JANUARY 31 2003
the structure-to-electrolyte boundary must be considered for valid interpretation of this
voltage measurement. Note: Consideration is understood to mean the application of
sound engineering practice in determining the significance of voltage drops by methods
Measuring or calculating the voltage drop(s);
Reviewing the historical performance of the cathodic protection system;
Evaluating the physical and electrical characteristics of the pipe and its
Determining whether or not there is physical evidence of corrosion.
A negative polarized potential (the potential across the structure/electrolyte
interface that is the sum of the corrosion potential and the cathodic polarization) of at
least 850 mV relative to a saturated copper/copper sulfate reference electrode.
A minimum of -100 mV of cathodic polarization between the structure surface
and a stable reference electrode contacting the electrolyte. The formation or decay of
polarization can be measured to satisfy this criterion. This criterion is not valid when bi-
metallic corrosion, such as when connected to copper grounding, is present.
On bare or ineffectively coated pipelines where long line corrosion activity is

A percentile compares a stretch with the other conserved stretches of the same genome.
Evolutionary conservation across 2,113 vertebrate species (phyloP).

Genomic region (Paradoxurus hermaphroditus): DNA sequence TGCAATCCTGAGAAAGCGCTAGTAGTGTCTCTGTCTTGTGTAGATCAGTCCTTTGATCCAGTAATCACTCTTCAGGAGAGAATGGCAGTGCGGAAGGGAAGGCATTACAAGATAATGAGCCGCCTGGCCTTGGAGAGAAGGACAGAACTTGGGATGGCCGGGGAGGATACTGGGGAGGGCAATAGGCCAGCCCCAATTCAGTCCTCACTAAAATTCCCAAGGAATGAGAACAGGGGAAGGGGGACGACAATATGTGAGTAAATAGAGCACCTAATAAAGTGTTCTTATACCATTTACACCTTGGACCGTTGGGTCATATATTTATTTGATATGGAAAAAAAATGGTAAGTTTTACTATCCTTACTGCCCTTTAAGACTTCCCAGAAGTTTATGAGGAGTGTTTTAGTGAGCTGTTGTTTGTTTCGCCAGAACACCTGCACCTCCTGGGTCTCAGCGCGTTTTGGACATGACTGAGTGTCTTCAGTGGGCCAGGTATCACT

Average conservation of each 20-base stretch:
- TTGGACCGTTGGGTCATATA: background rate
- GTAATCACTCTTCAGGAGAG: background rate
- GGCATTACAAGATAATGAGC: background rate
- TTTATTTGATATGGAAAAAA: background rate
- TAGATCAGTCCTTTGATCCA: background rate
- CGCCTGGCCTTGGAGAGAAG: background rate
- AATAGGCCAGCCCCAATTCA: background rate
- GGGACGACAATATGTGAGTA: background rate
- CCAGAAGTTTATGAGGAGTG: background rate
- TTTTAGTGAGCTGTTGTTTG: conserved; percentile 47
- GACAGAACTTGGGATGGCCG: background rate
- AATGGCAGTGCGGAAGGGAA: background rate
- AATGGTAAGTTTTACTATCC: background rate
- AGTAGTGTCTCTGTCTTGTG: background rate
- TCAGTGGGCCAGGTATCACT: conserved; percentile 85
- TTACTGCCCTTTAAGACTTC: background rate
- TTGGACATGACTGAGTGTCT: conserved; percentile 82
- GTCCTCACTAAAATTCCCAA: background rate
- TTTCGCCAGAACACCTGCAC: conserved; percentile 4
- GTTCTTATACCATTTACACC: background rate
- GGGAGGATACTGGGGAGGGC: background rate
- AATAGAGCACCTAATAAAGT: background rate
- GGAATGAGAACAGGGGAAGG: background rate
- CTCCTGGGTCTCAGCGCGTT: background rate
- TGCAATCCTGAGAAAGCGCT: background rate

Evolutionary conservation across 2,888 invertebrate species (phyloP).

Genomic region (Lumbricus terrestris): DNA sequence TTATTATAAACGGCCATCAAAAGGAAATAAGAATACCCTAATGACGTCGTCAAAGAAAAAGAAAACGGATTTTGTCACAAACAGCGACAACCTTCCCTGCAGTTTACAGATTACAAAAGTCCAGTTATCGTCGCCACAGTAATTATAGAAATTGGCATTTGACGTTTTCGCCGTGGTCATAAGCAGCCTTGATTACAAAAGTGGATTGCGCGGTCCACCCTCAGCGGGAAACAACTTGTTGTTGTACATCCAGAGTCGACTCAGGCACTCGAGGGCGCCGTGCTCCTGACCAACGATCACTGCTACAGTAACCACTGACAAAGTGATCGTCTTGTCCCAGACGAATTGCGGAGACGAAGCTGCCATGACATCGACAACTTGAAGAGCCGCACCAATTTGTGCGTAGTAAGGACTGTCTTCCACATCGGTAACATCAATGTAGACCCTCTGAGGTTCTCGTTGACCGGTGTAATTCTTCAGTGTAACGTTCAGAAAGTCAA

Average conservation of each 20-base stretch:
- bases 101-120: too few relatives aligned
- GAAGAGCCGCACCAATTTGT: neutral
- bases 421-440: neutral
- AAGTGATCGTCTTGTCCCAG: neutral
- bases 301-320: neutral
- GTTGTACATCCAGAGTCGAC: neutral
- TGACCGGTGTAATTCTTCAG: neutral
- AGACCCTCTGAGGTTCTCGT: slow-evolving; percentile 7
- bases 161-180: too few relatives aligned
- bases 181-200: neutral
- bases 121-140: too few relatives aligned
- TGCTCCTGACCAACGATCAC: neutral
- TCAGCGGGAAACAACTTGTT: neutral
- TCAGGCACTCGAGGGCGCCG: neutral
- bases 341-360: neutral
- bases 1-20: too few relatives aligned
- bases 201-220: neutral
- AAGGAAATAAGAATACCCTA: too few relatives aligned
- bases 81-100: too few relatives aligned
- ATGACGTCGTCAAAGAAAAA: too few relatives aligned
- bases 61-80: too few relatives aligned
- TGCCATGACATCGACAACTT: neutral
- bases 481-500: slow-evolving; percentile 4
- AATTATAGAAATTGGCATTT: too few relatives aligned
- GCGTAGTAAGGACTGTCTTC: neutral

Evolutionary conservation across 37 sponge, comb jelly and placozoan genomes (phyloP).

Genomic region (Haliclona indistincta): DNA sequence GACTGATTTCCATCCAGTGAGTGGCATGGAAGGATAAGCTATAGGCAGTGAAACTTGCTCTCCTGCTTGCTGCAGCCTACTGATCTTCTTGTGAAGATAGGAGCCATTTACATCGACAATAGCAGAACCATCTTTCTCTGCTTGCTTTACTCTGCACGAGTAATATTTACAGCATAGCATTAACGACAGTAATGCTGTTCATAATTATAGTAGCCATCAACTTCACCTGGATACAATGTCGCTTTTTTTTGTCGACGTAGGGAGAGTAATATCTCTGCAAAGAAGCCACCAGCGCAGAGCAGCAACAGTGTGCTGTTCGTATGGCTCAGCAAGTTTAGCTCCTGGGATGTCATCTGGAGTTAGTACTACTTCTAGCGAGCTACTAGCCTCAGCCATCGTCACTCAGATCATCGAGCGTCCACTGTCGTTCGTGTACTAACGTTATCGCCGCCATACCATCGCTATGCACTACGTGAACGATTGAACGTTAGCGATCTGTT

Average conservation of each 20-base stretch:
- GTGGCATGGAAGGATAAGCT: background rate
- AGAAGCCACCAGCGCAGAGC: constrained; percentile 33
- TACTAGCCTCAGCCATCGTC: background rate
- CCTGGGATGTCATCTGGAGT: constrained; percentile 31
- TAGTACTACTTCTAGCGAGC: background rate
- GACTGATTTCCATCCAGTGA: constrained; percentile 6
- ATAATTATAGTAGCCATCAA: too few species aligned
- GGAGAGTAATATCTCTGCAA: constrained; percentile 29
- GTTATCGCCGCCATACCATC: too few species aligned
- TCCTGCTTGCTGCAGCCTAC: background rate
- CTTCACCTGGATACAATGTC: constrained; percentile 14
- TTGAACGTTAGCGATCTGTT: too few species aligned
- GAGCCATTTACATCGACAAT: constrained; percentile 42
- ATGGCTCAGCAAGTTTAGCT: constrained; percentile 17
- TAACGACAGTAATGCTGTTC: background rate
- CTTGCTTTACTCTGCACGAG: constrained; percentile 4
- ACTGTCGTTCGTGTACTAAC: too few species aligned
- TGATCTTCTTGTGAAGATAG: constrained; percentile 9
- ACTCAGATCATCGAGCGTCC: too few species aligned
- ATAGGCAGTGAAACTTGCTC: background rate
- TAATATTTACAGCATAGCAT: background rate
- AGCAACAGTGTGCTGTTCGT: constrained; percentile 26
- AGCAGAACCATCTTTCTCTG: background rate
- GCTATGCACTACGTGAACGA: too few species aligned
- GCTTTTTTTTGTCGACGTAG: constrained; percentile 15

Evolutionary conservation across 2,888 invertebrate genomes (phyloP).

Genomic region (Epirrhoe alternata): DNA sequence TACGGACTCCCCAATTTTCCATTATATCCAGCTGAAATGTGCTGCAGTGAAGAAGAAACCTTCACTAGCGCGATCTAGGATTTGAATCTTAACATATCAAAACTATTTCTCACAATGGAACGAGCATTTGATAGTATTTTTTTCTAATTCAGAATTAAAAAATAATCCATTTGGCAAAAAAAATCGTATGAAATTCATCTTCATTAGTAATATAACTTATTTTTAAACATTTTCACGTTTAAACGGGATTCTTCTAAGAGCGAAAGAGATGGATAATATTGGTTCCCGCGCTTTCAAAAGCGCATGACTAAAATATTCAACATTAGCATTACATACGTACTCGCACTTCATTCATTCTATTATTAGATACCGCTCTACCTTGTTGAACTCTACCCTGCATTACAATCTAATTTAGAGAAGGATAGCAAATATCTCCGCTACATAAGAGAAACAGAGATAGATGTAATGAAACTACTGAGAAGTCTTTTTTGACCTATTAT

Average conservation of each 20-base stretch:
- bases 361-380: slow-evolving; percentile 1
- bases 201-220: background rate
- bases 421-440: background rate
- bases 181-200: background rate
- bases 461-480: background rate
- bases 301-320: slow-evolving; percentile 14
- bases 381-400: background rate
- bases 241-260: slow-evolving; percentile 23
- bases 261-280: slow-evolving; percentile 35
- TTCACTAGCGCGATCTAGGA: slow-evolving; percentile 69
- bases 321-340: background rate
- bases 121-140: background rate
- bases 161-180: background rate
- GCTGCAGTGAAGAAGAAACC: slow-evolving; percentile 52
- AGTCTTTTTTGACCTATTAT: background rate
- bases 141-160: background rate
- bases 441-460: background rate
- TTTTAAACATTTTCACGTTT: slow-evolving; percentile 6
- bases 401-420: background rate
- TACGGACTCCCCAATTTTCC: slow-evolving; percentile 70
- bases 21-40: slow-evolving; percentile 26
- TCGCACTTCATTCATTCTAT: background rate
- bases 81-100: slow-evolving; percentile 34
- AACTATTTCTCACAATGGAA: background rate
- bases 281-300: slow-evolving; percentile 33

of primary concern, the measurement of a net protective current at predetermined
current discharge points from the electrolyte to the pipe surface, as measured by an
earth current technique, may be sufficient.
In some situations, such as the presence of sulfides, bacteria, elevated
temperatures, acid environments, and dissimilar metals, the criteria in paragraph 6-3
may not be sufficient.
When a pipeline is encased in concrete or buried in dry or aerated high
resistivity soil, values less negative than the criteria listed in paragraph 6-3 may be
CAUTION: Using polarized potentials less negative than -850 mV is not recommended
for cathodic protection of pipelines when operating pressures and conditions are
conducive to stress corrosion cracking (see references on stress corrosion cracking in
CAUTION: Use of excessive polarized potentials on coated pipelines should be
avoided to minimize cathodic disbondment of the coating.